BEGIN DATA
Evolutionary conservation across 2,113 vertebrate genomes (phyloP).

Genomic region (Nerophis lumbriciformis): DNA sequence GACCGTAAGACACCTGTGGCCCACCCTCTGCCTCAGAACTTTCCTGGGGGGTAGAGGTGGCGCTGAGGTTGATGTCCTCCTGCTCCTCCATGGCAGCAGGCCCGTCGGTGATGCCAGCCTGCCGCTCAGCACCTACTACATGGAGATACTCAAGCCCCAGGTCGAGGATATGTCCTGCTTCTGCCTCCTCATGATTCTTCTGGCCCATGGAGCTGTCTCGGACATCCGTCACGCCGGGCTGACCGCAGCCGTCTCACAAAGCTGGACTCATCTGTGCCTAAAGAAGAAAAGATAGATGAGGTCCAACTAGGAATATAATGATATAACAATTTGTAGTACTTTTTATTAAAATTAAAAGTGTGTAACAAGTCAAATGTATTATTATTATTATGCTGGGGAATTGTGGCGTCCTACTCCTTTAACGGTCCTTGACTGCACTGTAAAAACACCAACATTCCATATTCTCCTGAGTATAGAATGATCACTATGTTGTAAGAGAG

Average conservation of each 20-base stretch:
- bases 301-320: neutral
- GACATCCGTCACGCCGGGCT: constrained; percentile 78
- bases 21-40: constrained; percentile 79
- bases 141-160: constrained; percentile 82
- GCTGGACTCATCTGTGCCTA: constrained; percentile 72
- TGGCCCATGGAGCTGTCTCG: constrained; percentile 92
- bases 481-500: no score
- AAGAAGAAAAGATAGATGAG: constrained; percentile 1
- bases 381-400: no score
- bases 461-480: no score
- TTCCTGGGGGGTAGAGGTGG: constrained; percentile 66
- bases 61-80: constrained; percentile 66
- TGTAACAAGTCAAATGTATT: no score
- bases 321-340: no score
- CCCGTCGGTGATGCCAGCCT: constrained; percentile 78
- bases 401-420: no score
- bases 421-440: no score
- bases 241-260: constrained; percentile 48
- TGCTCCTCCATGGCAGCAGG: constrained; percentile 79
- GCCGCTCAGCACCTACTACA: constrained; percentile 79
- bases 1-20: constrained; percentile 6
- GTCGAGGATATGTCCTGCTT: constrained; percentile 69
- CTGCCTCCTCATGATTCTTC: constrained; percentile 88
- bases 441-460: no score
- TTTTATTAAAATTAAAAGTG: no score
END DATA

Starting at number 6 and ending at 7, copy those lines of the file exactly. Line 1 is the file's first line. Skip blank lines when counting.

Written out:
- bases 21-40: constrained; percentile 79
- bases 141-160: constrained; percentile 82